The Vaccine Program’s Unintended Consequences: A Tale of Two Hepatitis B Studies
In 1991, US public health authorities began recommending that all infants get the hepatitis B (HepB) vaccine, stipulating that they receive three doses within the first six months of life, starting at birth. The World Health Organization (WHO) followed suit with its own recommendation in 1992, instructing countries to vaccinate from birth even where hepatitis B virus was uncommon. Two 2018 studies (one in the US and one in India) take a closer look at the outcomes and implications of these blanket prescriptions. Although the studies focus on different aspects of their countries’ respective vaccine programs, both are cautionary tales, highlighting the fact that one-size-fits-all vaccine recommendations frequently steamroll over important biological risks and immune system subtleties, thereby introducing troublesome unintended consequences.
U.S. children and taxpayers on the hook
Until the early 2000s, the HepB vaccine in the US contained organic ethylmercury in the form of the preservative thimerosal—totaling 37.5 micrograms across the three doses. Regulators have never bothered to set any safety standards for ethylmercury, but government researchers have shown that the toxicity mechanisms of ethyl- and methylmercury (the type of mercury found in fish) are similar, and some believe that even the tiniest amounts carry a risk of adverse neuropsychological outcomes.
Fixated on the sole indicator of increasing HepB vaccine coverage, the Centers for Disease Control and Prevention (CDC) bragged in 2002 about having achieved a 90% national coverage rate in young children. However, a 2018 cross-sectional study published in the International Journal of Environmental Research and Public Health strongly suggests that the 1990s-era thimerosal-containing HepB vaccine had far less praiseworthy consequences, causing considerable harm to children and also exacting a high price from US taxpayers.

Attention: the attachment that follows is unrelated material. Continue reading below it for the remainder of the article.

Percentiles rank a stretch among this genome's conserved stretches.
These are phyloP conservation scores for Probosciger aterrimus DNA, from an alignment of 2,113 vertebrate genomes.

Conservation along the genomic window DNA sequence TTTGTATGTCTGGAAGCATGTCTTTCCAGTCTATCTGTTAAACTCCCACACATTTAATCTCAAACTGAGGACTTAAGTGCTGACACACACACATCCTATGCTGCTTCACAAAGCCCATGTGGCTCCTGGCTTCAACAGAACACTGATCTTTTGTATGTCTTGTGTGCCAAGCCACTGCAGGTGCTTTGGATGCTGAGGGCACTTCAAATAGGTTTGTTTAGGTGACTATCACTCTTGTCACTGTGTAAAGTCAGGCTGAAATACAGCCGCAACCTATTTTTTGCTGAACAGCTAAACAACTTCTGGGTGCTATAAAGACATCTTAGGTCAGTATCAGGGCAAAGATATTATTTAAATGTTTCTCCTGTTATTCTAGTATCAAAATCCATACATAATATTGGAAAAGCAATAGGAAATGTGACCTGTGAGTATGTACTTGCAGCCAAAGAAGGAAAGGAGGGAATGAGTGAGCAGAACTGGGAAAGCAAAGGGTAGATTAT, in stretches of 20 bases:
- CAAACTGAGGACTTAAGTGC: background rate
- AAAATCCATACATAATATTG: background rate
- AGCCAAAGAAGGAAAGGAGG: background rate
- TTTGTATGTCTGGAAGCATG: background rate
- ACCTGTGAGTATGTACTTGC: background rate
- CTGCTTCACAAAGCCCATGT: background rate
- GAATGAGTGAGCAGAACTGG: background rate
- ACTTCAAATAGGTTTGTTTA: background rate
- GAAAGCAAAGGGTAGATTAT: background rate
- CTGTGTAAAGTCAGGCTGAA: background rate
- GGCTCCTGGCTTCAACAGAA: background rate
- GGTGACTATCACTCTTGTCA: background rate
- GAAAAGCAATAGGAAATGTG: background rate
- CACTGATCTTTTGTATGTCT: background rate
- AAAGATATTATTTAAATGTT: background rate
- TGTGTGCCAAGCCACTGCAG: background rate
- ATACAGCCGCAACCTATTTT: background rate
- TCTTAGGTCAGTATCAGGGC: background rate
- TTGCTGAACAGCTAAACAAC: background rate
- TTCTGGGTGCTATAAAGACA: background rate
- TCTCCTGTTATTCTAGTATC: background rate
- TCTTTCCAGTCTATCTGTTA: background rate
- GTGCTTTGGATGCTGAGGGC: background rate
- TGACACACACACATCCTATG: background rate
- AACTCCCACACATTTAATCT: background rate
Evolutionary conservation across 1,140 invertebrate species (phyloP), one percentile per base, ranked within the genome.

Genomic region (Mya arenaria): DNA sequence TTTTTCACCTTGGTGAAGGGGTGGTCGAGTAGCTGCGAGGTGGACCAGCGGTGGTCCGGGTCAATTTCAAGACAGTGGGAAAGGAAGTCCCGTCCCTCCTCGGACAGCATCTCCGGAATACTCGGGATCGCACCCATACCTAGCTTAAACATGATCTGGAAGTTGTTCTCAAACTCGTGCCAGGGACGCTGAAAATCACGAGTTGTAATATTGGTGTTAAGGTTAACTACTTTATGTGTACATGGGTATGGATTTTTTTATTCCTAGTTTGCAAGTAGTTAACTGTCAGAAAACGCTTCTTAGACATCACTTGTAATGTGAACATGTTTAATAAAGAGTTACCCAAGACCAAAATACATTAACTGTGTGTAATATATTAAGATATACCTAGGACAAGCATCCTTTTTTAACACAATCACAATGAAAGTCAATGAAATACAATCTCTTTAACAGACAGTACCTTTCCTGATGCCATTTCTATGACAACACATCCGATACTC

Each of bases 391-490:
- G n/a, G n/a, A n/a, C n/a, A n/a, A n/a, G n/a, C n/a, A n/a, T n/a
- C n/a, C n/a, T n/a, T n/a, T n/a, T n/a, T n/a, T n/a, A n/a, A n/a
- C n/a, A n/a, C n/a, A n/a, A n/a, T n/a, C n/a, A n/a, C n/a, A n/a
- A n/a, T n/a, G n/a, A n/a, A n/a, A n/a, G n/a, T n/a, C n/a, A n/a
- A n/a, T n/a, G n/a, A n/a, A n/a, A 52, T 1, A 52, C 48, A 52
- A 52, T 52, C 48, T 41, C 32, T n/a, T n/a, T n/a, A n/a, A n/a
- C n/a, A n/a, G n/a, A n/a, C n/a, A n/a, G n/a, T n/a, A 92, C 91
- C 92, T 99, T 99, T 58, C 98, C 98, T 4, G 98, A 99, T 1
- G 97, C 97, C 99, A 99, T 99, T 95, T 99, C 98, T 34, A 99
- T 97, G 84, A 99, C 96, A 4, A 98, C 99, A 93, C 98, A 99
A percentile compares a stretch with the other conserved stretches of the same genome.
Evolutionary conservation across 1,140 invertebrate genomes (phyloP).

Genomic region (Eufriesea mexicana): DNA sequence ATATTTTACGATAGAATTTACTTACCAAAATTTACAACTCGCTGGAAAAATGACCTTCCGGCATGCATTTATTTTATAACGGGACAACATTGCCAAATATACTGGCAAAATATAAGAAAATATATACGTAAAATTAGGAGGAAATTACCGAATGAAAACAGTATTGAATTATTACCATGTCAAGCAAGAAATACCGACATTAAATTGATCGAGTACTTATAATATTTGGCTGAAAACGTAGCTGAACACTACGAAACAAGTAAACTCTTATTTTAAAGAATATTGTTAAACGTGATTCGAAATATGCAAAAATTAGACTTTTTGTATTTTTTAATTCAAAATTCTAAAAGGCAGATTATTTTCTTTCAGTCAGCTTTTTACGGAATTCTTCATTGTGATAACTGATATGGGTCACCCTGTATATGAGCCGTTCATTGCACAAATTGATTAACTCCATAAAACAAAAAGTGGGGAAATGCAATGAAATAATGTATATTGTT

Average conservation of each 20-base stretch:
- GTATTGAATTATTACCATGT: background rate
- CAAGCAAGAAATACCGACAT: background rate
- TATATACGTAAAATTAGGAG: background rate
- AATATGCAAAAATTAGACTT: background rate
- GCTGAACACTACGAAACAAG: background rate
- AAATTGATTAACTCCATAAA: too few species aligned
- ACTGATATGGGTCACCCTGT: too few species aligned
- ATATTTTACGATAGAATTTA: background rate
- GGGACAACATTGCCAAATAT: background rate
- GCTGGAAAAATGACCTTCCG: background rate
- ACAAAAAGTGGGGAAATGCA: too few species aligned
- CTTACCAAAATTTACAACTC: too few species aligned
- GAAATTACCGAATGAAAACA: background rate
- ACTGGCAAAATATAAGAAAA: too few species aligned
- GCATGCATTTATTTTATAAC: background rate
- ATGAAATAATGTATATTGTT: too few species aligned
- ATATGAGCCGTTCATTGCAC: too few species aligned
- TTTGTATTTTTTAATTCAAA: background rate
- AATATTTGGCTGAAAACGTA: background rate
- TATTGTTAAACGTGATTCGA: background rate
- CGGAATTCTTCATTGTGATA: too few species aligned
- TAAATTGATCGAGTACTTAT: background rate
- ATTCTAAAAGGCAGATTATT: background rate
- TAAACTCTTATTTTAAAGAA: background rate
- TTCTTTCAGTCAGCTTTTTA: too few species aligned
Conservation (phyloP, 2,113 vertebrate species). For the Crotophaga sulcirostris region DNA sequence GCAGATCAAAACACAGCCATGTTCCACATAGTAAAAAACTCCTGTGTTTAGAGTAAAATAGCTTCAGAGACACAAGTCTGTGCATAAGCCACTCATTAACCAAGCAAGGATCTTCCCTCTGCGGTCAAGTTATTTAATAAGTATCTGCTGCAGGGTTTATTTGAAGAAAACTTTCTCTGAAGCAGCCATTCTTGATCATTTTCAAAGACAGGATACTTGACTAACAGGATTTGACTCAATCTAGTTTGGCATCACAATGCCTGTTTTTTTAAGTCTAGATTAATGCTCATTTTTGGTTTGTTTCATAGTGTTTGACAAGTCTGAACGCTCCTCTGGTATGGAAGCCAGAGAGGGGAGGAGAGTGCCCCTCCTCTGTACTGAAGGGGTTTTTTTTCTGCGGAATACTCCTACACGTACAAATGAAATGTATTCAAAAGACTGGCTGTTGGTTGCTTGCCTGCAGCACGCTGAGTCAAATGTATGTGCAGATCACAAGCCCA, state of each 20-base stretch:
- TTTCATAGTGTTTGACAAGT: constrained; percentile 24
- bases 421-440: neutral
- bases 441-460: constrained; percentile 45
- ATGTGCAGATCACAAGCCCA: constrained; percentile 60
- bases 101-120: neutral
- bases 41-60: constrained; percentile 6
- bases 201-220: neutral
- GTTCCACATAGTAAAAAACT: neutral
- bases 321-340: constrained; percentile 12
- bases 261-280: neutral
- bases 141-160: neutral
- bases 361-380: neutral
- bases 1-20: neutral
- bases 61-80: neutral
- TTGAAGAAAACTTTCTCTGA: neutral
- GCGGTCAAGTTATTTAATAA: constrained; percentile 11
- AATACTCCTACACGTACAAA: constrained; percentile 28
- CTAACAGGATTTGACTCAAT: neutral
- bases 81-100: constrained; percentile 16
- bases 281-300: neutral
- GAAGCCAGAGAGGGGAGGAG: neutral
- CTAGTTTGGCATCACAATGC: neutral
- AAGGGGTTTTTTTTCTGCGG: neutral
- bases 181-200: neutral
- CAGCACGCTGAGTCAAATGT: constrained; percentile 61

The researchers used National Health and Nutrition Examination Survey (NHANES) data to consider 1,192 boys aged 7-8 years—a sample statistically representative of over 24 million American boys. Building on their own and others’ prior research linking thimerosal to developmental disabilities, they considered boys who either did or did not receive three doses of thimerosal-containing (1994–2000) or thimerosal-reduced (2001–2007) HepB vaccine in infancy (the “exposure”), defining the outcome as increased long-term risk of receiving special education services. They restricted their sample to boys because of males’ greater susceptibility to mercury toxicity.
For the subgroup born between 1994 and 2000, boys who received three doses of thimerosal-containing HepB vaccine were at a more than nine-fold significantly higher risk of receiving special education services compared to boys receiving no doses of HepB vaccine. Extrapolating to the US population as a whole, this means that almost 1.3 million US boys born from 1994-2000 received special education services directly attributable to receiving three doses of thimerosal-containing HepB vaccine—costing taxpayers over $180 billion. An earlier study by some of the same authors found that in the decade from 1991–2001, exposure to thimerosal-containing HepB vaccines in the first six months of life resulted in an estimated 0.5–1 million US children being diagnosed with learning disabilities, representing lifetime costs in excess of $1 trillion.
Vaccine-induced versus natural immunity
As noted, the WHO has strongly promoted universal HepB vaccination and particularly the initial birth dose. However, in India, which introduced the HepB vaccine around 2006, approximately three-fifths (61%) of women deliver at home rather than in a health facility, making it next to impossible for health providers to administer newborn vaccines. In recognition of these realities, the Indian government’s two-pronged policy is to give HepB vaccine at birth to the 39% of babies born in institutional settings but to otherwise administer the first dose at six weeks. About 45% of Indian children receive the birth dose (although the WHO wants to double that number); irrespective of timing, 86% of Indian children reportedly receive all three HepB doses. However, India is home to an estimated one-third of the world’s unvaccinated children, meaning that many children still do not receive any HepB vaccine at all.